Sunday, April 3, 2011

The Story of the White Hell

It started like a nice, easy, fun run

Just like any other run.

The sun was shining, what could possibly go wrong?

Ok, just look and enjoy the beauty and soak in the relaxed atmosphere.

Just look at the pictures. Sunshine, blue skies, dogs beautifully lined up and working smoothly. Why in the world would I wanna call this a white hell?!

We even got to try another young dog in lead - Runner. He did very well.

Scroll down a little bit more.

Ya, just till about here.

Now, see this?!

This is where the story of the white hell begins.

We climbed some steep hills.

We decided to command the teams onto them, to shorten the run a bit as it was actually getting quite warm. We´d make it really a nice, shorter, fun run...

What you actually don´t see on the pictures is what followed. The forest road we turned onto, was driven by a snomachine a few times before. But it wasn´t definitely as hard packed as the trail we´ve used the whole winter. Now we were running in some +8°C (in shade) and the snow underneath our sleds started sinking.

If you are not a musher, who lives in a land with six months of snow, I will explain what that means. It´s like running in quick sand or swimming in mud. It´s bottomless struggle to keep going forward. There is no way of turning around as there is no anchor hold to keep the team stopped. Forget about leaving the sled. You can´t go back and the only way is to try to go forward, which is a pilgrimage.

The road is longer than we thought and now we have the "easy" part behind us. We reached bottom of the downhill. It connects to a "T" crossing, where the dogs intuitively want to go left. But we know that we are supposed to go right. Rapid listens to my "gee", but Magpie is stubborn and lies down in the snow. Ok. We need a "time out".

Few dogs in the front of my team are tangled and both teams are ready to roll again, after they cought up their breath and rolled in the snow.

A quick plan had to be assembled. Believe me, it is hard to come up with a good and safe plan in a stressed head and tired body.

Two heads have higher chances of comming up with something smart, so we risked it. Jachym leaves his team, anchored as well as it can be in these conditions. If the dogs get both hooks out of the snow, they will have to pass me and my team and I will stop them. It is way safer than if I left my team.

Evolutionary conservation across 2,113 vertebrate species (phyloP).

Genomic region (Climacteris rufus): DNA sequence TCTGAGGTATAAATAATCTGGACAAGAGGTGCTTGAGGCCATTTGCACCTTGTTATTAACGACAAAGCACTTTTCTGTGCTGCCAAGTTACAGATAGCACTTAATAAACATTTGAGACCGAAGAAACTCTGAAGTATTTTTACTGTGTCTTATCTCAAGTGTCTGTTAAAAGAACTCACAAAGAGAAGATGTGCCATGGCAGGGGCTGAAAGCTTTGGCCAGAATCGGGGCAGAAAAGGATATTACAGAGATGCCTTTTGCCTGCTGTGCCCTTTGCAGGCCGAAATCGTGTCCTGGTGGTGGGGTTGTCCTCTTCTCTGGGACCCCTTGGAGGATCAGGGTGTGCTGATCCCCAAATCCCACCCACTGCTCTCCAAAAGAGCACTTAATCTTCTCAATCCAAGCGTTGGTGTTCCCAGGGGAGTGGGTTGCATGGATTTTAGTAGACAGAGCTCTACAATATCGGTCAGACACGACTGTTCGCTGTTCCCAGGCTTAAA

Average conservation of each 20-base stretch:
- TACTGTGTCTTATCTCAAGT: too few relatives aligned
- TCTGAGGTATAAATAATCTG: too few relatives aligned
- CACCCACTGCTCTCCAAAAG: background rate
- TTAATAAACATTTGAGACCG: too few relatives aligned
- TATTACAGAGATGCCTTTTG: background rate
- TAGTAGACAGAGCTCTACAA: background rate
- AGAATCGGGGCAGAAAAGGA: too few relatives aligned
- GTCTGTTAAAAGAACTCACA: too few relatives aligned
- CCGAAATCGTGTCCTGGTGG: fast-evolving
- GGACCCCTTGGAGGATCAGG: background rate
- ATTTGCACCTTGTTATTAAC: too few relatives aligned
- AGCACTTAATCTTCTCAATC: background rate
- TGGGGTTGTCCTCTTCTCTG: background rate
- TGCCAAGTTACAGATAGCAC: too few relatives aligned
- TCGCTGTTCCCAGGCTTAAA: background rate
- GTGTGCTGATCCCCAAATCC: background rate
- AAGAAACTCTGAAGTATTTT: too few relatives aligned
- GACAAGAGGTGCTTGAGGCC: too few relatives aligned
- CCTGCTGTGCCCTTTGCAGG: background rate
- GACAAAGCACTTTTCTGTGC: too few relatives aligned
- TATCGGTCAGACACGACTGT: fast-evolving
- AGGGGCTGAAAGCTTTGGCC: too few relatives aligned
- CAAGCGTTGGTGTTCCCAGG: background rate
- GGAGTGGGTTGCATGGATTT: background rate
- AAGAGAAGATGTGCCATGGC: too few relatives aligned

Jachym grabs my leaders and points them the right direction.

Then he does some untangling. Hurry up, man, your team is about to take off any time!

A quick check back. Wow, all nine are barking, but Runner is laying and holding the team down, while howling. Amazing! Good dogs!

Now the dogs are recharged and head out into the battle with the white hell with new enthusiasm. It´s hot!

The white porridge opens a deep, uneven rail, when the lead dogs work their way through it. Sometimes it´s up to their necks and for a while they jump like deers, a technique I´ve seen them develop while trailbreaking. It is an exhausting work and I pray they won´t loose their determination.

I admire them. They´ve never been here before, and neither have I.

Rapid starts to systematically seek for harder packed and more shallow parts of the trail, the team ziggzags after her. Impressive!

I kick, push, pedal, walk, run and praize the dogs as much as I can.

And with a few stops to catch a breath and to cool off, we finally climb the last hill that connects us to the homebound trail!

Again, I am amazed at the dogs´ will.

Magpie and Rapid - My leaders - My pride.
Just look at the smiles of satisfaction on both their faces! :)

I am so grateful to these girls for not giving up. For swimming and pulling us through the neck deep, heavy snow. For getting us out of the white hell!

Runner sure got a real leader test today. Judging from his big smile, it wasn´t so bad after all!

1 comment:

Anonymous said...

Great story. Isn't it awesome when they give you so much to be proud of?